Small teams of Greenpeace volunteers entered Land Rover dealerships in London, Leeds, Bristol, Birmingham, Manchester, Glasgow and Southampton and handcuffed themselves to Range Rovers and Land Rover Discovery 4x4's. Outside Greenpeace volunteers are toting placard boards with the message 'Land Rover - climate criminal'.
The cars involved are some of the least fuel efficient available and activists hope to disrupt sales of them in a bid to stop them wrecking the climate. At a further thirty UK towns Greenpeace protests with volunteers outside Land Rover dealerships are being held.
Speaking from the Kensington based HR Owen Land Rover forecourt in London Greenpeace's Executive Director Stephen Tindale stated "We've taken direct action today across the country to stop Land Rover selling these climate wrecking cars. A petrol Range Rover Sport does a measly 12mpg in town, that's less miles per gallon than a model T ford did 80 years ago. In a world where 150,000 people are dying each year because of climate change selling cars like this for urban use is indefensible."
Land Rover is aggressively marketing these gas-guzzlers for use in cities. Once associated with hard-wearing vehicles for farming and other commercial uses Land Rover now markets their 4x4s or SUV's (Sports utility vehicles) as glamorous products for urban dwellers with �3.2million a year spent on advertising in London alone. Publicity material for the new Range Rover Sport boasts: "On-road it is astounding. There has never been a Land Rover so focused on precise handling, agility and awesome tarmac performance".
The petrol Range Rover Sport is the least efficient of the top selling 4x4's in the UK, clocking in at only 12mpg for urban use. Other cars in the Land Rover range don't fare much better with some Discoveries only getting 12.3 miles per gallon. In stark contrast is the European car of the year, the Toyota Prius which does 55 miles to the gallon in the city - four times more than a V8 Range Rover Vogue or Sport.
A recently conducted Greenpeace survey in the UK showed massive support for increased road tax on gas-guzzlers. Of those surveyed on average between 97 and 99% wanted higher taxes for cars that spew out high amounts of climate damaging co2.
The public of the UK are today being given the chance to show their rejection of gas-guzzlers as local volunteers distribute 100's of postcards calling on Land Rover to stop producing the climate wrecking cars, signed postcards will then be handed to local Land Rover managers at the end of the day.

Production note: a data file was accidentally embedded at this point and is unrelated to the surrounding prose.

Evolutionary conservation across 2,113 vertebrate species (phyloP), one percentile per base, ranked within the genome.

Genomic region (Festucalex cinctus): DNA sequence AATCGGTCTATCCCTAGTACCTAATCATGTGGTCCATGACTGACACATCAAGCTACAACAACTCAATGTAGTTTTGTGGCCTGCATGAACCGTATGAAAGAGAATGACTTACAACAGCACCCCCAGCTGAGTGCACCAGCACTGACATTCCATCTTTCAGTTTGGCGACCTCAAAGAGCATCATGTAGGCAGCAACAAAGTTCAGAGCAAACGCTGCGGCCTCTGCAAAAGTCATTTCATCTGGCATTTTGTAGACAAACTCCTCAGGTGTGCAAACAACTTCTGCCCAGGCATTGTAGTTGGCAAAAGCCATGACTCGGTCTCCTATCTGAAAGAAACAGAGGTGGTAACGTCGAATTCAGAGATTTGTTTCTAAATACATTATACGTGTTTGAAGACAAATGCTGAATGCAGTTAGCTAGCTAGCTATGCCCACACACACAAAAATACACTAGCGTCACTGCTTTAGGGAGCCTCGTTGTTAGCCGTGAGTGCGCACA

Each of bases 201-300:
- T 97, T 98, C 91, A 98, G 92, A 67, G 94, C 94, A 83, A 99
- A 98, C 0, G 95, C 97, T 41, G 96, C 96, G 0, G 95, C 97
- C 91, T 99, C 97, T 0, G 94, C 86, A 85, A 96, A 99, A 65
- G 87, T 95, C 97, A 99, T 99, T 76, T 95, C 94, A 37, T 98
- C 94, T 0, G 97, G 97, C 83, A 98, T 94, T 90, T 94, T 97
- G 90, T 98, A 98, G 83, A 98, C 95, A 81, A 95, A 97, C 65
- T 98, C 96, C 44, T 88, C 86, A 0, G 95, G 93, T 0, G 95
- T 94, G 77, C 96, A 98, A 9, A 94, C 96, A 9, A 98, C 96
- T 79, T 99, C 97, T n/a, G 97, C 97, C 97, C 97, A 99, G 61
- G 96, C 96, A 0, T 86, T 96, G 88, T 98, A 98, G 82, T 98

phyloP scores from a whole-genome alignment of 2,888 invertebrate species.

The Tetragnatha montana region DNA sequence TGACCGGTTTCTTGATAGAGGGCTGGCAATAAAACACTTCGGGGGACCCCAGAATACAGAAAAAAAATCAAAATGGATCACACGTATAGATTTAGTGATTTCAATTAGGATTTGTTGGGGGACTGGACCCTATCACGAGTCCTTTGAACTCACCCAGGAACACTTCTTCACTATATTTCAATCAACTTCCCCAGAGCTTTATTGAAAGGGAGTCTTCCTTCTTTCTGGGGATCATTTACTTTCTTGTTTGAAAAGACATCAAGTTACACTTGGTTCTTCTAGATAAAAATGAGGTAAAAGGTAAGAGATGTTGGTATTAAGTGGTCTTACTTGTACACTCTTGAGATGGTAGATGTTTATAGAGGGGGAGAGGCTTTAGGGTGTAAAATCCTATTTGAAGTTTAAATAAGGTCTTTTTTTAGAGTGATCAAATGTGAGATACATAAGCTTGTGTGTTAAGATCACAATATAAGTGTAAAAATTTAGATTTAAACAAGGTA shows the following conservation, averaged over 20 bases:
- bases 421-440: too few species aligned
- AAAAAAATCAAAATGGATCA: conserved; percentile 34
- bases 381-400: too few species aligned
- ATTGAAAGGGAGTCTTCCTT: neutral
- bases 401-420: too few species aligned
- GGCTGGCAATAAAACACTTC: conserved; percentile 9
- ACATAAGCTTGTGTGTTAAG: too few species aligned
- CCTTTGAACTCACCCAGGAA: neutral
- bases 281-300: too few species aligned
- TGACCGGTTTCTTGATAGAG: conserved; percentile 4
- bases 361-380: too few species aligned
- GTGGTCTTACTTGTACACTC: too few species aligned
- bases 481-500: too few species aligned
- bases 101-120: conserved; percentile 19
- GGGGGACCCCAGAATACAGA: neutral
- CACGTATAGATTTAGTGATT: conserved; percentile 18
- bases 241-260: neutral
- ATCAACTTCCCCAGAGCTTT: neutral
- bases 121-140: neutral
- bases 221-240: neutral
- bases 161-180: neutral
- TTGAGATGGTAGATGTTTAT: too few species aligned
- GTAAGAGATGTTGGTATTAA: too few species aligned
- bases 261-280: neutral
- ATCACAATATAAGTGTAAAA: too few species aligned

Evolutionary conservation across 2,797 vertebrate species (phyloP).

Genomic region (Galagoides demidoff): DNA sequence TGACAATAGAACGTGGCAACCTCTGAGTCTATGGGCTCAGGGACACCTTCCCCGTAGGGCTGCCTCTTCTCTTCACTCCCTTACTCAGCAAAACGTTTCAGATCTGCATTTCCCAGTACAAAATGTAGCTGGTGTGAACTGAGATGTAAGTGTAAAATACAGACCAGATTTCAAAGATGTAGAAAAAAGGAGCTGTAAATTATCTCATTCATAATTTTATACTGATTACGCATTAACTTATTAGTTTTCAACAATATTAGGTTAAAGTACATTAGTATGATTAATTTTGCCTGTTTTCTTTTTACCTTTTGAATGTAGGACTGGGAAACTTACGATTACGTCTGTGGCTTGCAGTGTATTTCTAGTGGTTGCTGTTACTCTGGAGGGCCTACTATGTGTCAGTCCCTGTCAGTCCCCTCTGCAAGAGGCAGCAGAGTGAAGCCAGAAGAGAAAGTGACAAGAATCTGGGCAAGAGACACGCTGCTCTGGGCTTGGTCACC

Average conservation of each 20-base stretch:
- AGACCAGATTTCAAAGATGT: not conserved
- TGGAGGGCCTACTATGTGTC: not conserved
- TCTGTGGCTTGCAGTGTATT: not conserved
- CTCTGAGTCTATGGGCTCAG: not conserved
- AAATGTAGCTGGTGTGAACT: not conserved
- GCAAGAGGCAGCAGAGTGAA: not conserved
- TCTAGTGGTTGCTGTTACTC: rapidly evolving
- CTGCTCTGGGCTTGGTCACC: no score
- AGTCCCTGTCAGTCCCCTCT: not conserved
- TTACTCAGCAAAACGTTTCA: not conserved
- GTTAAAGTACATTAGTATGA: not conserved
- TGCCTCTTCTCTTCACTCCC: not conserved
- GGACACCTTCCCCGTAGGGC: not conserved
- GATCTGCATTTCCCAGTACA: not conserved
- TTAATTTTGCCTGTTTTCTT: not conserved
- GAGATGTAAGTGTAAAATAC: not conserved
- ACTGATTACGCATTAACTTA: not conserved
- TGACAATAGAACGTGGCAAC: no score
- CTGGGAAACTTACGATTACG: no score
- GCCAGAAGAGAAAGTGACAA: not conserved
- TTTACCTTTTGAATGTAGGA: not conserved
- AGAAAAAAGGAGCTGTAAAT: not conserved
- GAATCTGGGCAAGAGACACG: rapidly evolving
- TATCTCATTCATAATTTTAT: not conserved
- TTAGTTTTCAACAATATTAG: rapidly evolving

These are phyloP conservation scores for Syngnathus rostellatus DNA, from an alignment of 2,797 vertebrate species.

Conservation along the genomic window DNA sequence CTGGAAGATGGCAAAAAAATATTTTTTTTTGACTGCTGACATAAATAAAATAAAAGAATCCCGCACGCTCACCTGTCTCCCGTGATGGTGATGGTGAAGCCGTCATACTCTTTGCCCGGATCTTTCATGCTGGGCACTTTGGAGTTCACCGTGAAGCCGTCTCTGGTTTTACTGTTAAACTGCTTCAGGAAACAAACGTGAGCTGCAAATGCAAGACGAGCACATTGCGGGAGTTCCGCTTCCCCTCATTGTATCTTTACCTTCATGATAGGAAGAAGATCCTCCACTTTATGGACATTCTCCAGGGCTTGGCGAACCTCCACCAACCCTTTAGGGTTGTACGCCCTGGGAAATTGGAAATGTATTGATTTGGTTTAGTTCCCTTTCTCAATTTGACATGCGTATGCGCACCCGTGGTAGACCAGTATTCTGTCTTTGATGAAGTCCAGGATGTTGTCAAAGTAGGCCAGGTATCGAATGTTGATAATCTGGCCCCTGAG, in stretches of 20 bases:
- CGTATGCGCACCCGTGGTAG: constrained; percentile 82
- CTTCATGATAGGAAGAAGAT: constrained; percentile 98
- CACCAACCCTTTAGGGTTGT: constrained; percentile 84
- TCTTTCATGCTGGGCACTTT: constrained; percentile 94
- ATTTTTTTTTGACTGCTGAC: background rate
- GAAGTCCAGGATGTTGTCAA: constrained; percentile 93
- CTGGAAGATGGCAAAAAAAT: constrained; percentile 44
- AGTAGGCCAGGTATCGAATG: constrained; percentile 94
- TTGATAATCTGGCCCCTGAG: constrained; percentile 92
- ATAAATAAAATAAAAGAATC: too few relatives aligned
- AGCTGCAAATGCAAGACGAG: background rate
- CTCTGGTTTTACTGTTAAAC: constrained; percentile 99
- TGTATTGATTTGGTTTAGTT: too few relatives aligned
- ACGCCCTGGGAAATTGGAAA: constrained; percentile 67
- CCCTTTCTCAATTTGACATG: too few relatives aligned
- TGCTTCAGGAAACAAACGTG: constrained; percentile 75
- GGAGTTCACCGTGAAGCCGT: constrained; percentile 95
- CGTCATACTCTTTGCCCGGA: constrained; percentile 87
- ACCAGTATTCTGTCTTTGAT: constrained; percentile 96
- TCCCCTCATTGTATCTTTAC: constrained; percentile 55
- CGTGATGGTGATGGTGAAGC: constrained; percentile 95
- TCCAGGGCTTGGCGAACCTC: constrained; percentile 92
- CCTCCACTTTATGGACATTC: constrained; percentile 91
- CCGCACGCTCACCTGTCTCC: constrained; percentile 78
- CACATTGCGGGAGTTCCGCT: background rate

Greenpeace's Stephen Tindale said:
"Land Rover bosses are climate criminals, they continue to build and sell some of the most polluting & climate damaging cars around today. Land Rover & Ford have the know-how and expertise to develop far more fuel efficient vehicles but are choosing not to. Considering the climate crisis the world is entering that is nothing short of criminal. We're taking action across the UK to give them a message that they need to clean up their act".
He continued "We're also calling on Tony Blair to increase road tax on gas-guzzlers to clear them off our city roads. Most of them don't tackle anything more challenging than a speed hump yet they do four times as much damage to the climate as most fuel efficient family cars. Even Tony Blairs Chief Scientific Advisor Sir David King recently said he "didn't think it was defensible to drive round in SUV's in cities" (1).
Today's events are part of a summer of action against gas-guzzling 4x4's involving a 1000 Greenpeace volunteers across the UK who will be using 20,000 road signs that say 'NO 4x4s', 50,000 cards to be filled in by the public and given to MP's, 25,000 4x4 'product recall notices' to be placed in car magazines, 1000 'incident boards' - notices that look like pleas for information at a crime scene and 50,000 car window stickers for use on urban 4x4s.
In the UK transport accounts for about a quarter of all emissions that cause climate change, transport is also the fastest rising sector of UK co2 emissions. Motor manufacturers such as Ford (Land Rovers parent company) could choose to play a leading role in the search for solutions to the current climate change crisis. In contrast Ford, both in UK and in the US, have actively tried to block efforts to tackle climate change. In the UK Ford tried to block measures to introduce C02 labeling on cars, similar to the energy efficiency ratings found on fridges (2) which could help the public choose lower emission cars.
Posted on 12th June 2005
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